On February 2nd the Church celebrates the great feast of The Meeting of our Lord in the Temple. The Gospel lesson for that day relates how the mother of Jesus brought Him to the temple, as was the custom and requirement under the God-given Law of Moses, of Israel (Exodus 13:2, 12; Leviticus 12:2-8). When the righteous Simeon, who received Christ in his arms at the temple, saw the child, he knew immediately that this was the Redeemer promised by all of Israel’s prophecies, for the elder was inspired by the Holy Spirit (Luke 2:26-27). Being inspired, he himself uttered prophetic words which form the hymn sung or chanted at the end of every Vespers service: “Lord, now lettest Thou Thy servant depart in peace, according to Thy word; for mine eyes have seen Thy salvation which Thou hast prepared before the face of Thy people, a light to lighten the gentiles, and the glory of Thy people Israel” (Luke 2:29-32).
This particular feast is part of the great celebration that began forty days prior, with the Nativity of Christ (December 25). Eight days later (January 1) we remembered the Circumcision of Christ and then His Baptism (January 6). The commemoration of these events in our Lord’s earthly life basically form one feast, the feast of the Incarnation of God the Word.
God literally entered the world, into time and history. He was physically present in the midst of His people, His creatures whom He loves. Our Lord took on human nature in order to reconcile unto Himself, man who had strayed far from the Source of his life.
In taking on the “form of a servant” God, at the same time, in the Person of Christ, fulfilled every requirement of the Law that He Himself had given to His people through Moses. He demonstrated, thereby, that everything that had happened in Israel’s history could not be described merely as a succession of unrelated events. Rather this was a history with a definite goal: the salvation of mankind. He identified Himself as the Director of that history and fulfilled its expectation.
When the righteous Simeon took the child into His arms and declared that this indeed was Salvation Incarnate, the “Light to lighten the gentiles, and the glory of Israel,” a new era began; the era of God’s presence among His children.
To this day, all of the Church’s celebrations, no matter what the event commemorated may be, whether in the life of Christ, of the Theotokos, or of the saints, all are celebrations of Christ and the establishment on earth of the Kingdom of His presence. He initiated this Kingdom and promised its ultimate realization. And now, just as the Old Israel had awaited the beginning of God’s Kingdom, the New Israel (the Church) awaits the Second and Glorious Coming of Christ and the fullness of His Kingdom, revealed.
Although all of our celebrations are intimately rooted in the knowledge that we have been called for complete communion with Christ and to live in function of His Kingdom to which we already belong, we still live in a world that has for the most part rejected what Christ gave it, that is, authentic life “in abundance,” life with real purpose and meaning. We Christians, in spite of having accepted what God’s intervention in human affairs gave us, slip repeatedly and fall into the great temptation to convert the things of this world into gods. We are constantly attracted by ways of seeking happiness and fulfillment that exclude God. This, of course, always proves to be vain and futile.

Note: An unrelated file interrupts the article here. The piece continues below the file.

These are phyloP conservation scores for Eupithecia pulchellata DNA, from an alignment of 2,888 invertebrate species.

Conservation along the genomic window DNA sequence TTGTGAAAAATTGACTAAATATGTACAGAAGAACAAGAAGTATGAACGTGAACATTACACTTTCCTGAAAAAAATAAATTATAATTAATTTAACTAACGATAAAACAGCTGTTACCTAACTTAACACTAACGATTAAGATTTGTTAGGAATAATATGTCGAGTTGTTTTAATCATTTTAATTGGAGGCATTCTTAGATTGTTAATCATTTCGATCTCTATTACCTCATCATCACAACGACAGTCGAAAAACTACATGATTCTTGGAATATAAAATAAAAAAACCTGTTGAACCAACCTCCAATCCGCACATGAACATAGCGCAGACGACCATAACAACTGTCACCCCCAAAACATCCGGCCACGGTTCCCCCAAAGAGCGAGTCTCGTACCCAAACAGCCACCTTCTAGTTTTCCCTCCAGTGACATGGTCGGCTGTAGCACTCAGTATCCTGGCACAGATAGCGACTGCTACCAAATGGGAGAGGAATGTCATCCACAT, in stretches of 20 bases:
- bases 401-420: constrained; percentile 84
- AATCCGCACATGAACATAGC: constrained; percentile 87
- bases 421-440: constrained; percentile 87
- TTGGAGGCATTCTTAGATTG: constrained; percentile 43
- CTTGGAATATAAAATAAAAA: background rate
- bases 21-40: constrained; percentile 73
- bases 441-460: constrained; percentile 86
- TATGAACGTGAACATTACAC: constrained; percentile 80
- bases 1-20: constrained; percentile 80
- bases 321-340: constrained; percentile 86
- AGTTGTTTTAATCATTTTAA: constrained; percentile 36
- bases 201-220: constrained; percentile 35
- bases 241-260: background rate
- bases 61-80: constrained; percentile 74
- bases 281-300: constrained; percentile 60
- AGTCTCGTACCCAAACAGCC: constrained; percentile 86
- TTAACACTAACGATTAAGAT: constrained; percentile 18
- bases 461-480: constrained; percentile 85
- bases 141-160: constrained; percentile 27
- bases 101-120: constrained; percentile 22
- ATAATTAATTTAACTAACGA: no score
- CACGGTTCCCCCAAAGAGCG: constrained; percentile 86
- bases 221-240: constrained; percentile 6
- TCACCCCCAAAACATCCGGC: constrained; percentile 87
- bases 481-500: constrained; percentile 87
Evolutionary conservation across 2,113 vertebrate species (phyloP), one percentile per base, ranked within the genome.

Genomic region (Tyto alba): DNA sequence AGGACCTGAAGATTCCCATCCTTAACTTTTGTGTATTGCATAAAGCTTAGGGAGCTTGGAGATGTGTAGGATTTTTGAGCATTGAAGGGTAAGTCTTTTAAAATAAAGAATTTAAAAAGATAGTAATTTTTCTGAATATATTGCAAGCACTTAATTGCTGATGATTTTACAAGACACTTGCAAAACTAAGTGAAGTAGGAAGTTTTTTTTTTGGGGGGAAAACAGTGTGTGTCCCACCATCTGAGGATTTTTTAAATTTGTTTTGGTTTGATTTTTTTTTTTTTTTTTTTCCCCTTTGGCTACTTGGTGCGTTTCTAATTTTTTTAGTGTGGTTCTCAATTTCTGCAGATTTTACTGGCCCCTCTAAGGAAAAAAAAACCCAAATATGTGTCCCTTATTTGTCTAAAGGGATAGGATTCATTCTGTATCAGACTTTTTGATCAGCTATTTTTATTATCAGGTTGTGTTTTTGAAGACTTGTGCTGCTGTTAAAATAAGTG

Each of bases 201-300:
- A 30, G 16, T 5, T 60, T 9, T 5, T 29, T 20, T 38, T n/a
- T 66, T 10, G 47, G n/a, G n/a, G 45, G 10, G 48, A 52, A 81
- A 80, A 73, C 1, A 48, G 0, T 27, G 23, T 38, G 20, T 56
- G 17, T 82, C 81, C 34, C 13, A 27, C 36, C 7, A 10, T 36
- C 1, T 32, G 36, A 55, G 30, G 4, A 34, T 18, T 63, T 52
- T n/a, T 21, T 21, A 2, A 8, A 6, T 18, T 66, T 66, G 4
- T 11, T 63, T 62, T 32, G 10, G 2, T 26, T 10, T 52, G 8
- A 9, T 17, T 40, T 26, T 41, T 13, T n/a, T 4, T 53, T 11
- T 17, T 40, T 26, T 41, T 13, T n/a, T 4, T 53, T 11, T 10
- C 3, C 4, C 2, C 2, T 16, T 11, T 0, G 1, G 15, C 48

So our lives vacillate, back and forth, between the assurance of salvation and indifference, between moments of real joy because we know that God is with us, and moments of boredom because we cannot give ourselves totally over to Him.
Every Christian celebration reaches its climax in the Divine Liturgy for the feast. In this sacred work, when God’s people assemble in His name, we actually become participants in the Heavenly Kingdom to come. We are as literally present with Christ in His future Kingdom as the Apostles were with Him at the Last Supper. So the Kingdom is initiated among us and we enjoy it before our time, by anticipation. This is what every Eucharist is; this is what our feasts and celebrations are all about, and that is why the Eucharist is the very center of all of them.
I will emphasize again, however, that although what we have said is true, we continually orient our lives towards everyday pursuits, often living as though we had never experienced this divine reality. That is why repentance and penitential seasons are in order. That is why in approximately one month we will enter the Great Fast or Lent during which time we are exhorted to repent of our sins.
What is important for us Christians is that we have really “seen the True Light, received the Heavenly Spirit, found the true faith” in this experience of the Kingdom of God. The question we must all ask ourselves sincerely, however, is “what are we like when we return into this world after this Heavenly experience?”
To Christ Who willed to be held in the arms of the righteous Simeon for our salvation be glory, honor and worship, now and ever and unto ages of ages. Amen.